By March 2012 a comprehensive flood emergency preparedness plan for the Delta should be complete, says Geoff Shaw of the Department of Water Resources’ flood operations branch.
Shaw presented an update on the Delta Flood Emergency Preparedness, Response and Recovery Program at the September meeting of the Delta Stewardship Council. The product of the program will be an emergency plan developed to guide the Department’s actions in the event of a Delta flood emergency or levee failure.
“There’s no one in this room that doesn’t understand that the sooner you are prepared the safer you will be,” he told the Council.
The development of DWR’s emergency plan is important to the Council because the Delta Reform Act of 2009 mandates that it is the policy of the state to “reduce risks to people, property, and state interests in the Delta by effective emergency preparedness, appropriate land uses, and investments in flood protection” (§ 85020g).
DWR’s Delta Flood Emergency Preparedness, Response and Recovery Program consists of three components: development of DWR’s Delta response and recovery plan; coordination of DWR’s plan with other Delta flood emergency response agencies; and design and implementation of flood emergency response facilities within the Delta.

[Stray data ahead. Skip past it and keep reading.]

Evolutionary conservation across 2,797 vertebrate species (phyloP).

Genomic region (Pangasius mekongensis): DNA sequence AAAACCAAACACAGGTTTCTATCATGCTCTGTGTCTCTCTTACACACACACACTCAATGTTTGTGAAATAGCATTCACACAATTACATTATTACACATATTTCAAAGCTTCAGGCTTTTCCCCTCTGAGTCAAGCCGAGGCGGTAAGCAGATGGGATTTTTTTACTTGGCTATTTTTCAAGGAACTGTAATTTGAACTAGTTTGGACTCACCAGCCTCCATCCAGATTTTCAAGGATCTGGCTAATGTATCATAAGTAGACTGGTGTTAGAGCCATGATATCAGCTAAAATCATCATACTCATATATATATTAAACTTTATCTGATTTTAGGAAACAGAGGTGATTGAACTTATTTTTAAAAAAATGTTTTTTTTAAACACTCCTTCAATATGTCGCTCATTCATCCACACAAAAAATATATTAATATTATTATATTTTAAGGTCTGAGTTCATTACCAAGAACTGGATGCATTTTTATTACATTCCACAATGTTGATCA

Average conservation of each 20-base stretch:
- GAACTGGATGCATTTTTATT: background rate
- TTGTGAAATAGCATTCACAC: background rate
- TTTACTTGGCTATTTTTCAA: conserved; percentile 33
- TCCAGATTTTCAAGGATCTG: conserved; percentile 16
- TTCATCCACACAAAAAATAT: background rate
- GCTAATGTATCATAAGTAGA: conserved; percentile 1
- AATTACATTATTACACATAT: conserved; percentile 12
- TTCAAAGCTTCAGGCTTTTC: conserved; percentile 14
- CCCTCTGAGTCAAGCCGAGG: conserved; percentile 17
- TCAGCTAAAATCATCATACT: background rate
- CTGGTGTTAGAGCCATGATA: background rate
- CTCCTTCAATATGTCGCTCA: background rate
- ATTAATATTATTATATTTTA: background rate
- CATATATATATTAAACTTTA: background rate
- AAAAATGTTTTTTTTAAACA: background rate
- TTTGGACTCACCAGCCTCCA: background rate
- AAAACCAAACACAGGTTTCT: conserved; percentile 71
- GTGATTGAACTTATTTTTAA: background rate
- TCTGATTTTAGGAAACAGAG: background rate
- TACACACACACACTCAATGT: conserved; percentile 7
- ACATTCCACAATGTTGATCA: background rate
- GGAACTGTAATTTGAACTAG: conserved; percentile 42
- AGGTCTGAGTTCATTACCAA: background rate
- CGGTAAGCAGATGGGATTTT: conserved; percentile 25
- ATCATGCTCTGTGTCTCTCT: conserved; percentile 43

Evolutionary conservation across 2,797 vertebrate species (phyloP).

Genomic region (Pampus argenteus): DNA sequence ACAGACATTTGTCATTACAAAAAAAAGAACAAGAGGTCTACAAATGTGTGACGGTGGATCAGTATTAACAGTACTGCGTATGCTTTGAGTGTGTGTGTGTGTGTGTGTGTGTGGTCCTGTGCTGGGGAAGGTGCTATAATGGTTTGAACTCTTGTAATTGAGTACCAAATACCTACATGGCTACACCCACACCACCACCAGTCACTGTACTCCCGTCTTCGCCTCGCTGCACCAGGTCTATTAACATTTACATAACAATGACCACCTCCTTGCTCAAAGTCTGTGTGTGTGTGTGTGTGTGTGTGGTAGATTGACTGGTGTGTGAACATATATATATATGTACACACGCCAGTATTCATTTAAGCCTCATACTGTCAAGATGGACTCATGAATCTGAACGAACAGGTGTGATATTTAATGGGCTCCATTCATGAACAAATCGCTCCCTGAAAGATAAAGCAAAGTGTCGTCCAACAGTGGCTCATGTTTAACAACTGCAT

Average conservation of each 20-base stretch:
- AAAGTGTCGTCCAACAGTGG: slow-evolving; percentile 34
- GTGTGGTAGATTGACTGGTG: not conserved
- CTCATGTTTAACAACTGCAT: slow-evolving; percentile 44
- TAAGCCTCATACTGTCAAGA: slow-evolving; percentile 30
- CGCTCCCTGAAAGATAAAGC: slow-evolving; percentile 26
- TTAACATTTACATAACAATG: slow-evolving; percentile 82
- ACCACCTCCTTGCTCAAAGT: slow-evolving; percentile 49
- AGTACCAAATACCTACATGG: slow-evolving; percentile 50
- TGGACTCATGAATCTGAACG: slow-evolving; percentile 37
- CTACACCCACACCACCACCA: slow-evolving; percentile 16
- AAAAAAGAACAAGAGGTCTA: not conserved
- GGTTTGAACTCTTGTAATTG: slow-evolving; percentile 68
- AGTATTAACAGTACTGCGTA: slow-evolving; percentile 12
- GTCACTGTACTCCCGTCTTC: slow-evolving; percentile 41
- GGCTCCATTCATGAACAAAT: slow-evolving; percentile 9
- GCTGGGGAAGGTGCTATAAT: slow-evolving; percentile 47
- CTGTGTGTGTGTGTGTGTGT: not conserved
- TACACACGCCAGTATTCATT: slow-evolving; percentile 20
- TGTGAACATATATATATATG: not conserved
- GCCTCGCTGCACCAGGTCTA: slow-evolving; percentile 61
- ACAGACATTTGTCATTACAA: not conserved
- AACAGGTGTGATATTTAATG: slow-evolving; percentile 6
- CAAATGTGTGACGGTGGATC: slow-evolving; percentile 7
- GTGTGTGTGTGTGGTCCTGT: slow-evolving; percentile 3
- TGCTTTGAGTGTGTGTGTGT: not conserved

DWR received $80 million in bond funding for flood emergency preparedness that is used to fund the program. The majority of that funding will be used to build new water-side emergency facilities.
“We have a few stellar locations in mind,” Shaw said.
DWR is developing new modeling software that will allow it to better analyze a disaster against a set of scenarios resulting in a strategic plan of action.
“With the new modeling concept we can examine thousands of scenarios to develop the best strategies possible,” said Shaw. “It’ll say, ‘here’s our plan, here’s what it will cost, and here’s how long it will take.’”
Council Chair Phil Isenberg asked if there was a plan in place to repair or restore the current Delta export system from effects of a multiple levee failure disaster.
Shaw said the Emergency Program is intended to respond to Delta flood emergencies or levee failures and does not contain details on how to operate or restore the state’s water export system.
Joe Grindstaff, the Council’s executive officer, urged DWR to consider adding to its Program a section on how to manage and protect the state’s water export system in response to massive salinity intrusion caused by a multiple levee failure.
“It’s possible that we could have a multiple levee failure,” Grindstaff said. “With quick action you could prevent salinity intrusion with coordination from upstream agencies who could release more water into the Delta. You might not have enough time to get an executive order in place that gives the governor the authority to make reservoir releases.”
The Department of Water Resources’ flood operations branch is developing a program to guide the Department’s actions in the event of a Delta emergency or levee failure. DWR presented an update on the program to the Council during a recent meeting.